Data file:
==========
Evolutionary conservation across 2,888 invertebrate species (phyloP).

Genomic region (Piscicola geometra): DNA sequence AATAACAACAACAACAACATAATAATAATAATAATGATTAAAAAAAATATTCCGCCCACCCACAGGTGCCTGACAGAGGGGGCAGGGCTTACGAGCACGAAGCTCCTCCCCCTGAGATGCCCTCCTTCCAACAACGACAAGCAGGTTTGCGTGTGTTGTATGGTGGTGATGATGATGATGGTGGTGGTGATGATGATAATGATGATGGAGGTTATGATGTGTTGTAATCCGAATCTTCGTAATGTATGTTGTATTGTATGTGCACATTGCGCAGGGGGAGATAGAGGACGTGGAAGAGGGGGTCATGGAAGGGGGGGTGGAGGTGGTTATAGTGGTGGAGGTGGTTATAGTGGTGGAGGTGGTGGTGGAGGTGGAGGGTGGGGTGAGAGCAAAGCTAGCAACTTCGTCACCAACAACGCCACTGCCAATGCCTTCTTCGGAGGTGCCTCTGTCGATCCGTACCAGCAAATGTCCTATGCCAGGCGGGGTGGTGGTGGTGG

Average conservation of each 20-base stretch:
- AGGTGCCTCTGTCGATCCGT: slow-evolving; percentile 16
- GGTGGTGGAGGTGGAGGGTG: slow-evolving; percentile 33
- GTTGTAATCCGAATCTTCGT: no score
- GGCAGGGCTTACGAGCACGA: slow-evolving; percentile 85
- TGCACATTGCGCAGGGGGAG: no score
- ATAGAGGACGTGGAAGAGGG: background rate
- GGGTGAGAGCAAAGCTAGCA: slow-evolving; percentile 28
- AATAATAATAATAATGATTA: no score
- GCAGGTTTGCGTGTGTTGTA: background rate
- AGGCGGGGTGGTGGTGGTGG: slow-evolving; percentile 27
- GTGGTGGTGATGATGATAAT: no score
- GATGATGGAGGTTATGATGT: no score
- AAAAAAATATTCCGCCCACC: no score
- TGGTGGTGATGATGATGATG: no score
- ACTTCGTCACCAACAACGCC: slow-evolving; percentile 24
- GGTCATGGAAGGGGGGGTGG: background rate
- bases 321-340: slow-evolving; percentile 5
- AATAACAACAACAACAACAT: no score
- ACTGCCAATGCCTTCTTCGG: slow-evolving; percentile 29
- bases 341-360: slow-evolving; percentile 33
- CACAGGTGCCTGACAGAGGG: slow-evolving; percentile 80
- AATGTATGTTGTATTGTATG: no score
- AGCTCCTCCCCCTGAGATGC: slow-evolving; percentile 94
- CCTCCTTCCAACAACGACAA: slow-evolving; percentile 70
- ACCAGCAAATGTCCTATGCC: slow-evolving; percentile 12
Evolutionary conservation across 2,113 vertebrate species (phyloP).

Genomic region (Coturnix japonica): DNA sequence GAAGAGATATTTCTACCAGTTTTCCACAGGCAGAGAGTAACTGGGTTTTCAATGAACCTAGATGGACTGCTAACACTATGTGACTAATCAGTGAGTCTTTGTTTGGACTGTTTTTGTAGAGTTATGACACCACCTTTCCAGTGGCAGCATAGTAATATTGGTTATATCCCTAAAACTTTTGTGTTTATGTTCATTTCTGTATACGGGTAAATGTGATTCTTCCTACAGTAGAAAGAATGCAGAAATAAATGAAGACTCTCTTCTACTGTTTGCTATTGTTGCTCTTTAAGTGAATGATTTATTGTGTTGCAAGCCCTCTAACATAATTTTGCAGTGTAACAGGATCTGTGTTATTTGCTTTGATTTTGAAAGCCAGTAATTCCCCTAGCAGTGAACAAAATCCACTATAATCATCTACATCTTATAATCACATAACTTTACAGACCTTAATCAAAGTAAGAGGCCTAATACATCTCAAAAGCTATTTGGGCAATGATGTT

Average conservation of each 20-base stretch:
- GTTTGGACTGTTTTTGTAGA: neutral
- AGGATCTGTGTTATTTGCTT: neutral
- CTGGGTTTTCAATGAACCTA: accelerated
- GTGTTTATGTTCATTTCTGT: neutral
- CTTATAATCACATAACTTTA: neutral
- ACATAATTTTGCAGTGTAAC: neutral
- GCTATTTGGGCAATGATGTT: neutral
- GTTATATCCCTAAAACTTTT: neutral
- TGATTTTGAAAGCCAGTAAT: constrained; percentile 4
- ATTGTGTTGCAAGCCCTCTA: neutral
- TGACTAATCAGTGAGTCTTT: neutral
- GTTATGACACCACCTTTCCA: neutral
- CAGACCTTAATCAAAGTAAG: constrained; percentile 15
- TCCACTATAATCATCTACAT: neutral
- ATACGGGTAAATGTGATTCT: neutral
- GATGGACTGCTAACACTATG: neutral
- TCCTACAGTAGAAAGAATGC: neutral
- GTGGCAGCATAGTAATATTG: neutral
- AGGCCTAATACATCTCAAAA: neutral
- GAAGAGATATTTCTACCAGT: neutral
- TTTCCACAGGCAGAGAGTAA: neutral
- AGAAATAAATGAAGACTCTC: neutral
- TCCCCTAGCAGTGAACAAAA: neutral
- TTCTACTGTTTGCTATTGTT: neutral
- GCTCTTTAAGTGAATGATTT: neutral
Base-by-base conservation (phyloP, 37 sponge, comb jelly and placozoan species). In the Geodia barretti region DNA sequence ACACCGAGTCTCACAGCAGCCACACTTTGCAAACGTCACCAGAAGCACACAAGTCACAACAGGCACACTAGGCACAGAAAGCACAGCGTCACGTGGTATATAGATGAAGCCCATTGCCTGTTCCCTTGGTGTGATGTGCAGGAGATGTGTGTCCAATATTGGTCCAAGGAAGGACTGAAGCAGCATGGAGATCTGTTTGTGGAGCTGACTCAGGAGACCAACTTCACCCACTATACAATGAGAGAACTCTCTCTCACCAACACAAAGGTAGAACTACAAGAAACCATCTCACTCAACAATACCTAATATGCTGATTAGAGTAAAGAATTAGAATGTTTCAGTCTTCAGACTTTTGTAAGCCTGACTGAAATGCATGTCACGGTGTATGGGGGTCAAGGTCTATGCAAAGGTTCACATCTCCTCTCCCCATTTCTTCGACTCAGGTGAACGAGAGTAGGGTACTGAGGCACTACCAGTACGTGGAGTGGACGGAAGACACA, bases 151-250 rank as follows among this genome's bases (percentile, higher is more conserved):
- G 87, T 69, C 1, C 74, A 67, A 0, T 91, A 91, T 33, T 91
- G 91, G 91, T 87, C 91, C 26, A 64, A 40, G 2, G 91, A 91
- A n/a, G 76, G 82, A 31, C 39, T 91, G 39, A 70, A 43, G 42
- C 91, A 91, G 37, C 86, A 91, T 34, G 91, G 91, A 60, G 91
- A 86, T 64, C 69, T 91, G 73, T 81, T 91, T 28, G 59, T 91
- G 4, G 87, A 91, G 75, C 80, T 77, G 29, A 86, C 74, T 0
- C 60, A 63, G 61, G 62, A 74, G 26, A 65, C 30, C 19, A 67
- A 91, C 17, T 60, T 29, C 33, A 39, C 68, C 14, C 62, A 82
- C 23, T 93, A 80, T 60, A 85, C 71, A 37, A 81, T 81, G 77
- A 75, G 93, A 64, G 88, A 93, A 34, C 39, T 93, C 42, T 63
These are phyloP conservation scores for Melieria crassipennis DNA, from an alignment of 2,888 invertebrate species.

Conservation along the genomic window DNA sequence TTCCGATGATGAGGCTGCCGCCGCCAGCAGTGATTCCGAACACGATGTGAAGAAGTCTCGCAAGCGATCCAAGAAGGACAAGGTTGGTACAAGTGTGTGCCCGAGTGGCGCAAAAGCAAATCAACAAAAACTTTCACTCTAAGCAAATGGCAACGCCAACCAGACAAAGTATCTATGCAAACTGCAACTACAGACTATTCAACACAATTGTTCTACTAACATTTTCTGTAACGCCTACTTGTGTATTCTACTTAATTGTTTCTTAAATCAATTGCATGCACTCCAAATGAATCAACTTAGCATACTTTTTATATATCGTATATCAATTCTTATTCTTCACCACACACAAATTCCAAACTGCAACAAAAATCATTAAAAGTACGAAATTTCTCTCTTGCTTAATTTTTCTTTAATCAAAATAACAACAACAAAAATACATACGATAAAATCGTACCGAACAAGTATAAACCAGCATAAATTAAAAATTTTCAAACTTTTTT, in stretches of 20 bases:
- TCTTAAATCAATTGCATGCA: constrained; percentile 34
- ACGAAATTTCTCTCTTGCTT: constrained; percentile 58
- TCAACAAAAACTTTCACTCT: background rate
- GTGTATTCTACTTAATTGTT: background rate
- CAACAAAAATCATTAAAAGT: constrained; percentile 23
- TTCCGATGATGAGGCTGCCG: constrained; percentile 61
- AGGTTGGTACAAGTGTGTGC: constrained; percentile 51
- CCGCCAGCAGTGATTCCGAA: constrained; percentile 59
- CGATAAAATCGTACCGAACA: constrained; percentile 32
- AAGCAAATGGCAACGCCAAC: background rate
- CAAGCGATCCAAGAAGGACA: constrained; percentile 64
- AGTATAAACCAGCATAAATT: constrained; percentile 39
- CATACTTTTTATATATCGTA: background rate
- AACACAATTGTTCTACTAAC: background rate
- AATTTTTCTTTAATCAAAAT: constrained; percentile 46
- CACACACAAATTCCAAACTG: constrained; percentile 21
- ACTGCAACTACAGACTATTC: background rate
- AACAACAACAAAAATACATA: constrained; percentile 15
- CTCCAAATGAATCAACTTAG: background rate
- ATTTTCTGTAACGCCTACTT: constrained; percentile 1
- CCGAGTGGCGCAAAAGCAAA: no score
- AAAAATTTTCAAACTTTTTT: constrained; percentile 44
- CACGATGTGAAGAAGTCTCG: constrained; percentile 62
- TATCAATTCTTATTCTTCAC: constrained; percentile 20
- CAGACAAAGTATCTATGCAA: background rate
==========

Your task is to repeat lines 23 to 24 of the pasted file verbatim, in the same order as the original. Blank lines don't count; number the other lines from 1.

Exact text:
- bases 341-360: slow-evolving; percentile 33
- CACAGGTGCCTGACAGAGGG: slow-evolving; percentile 80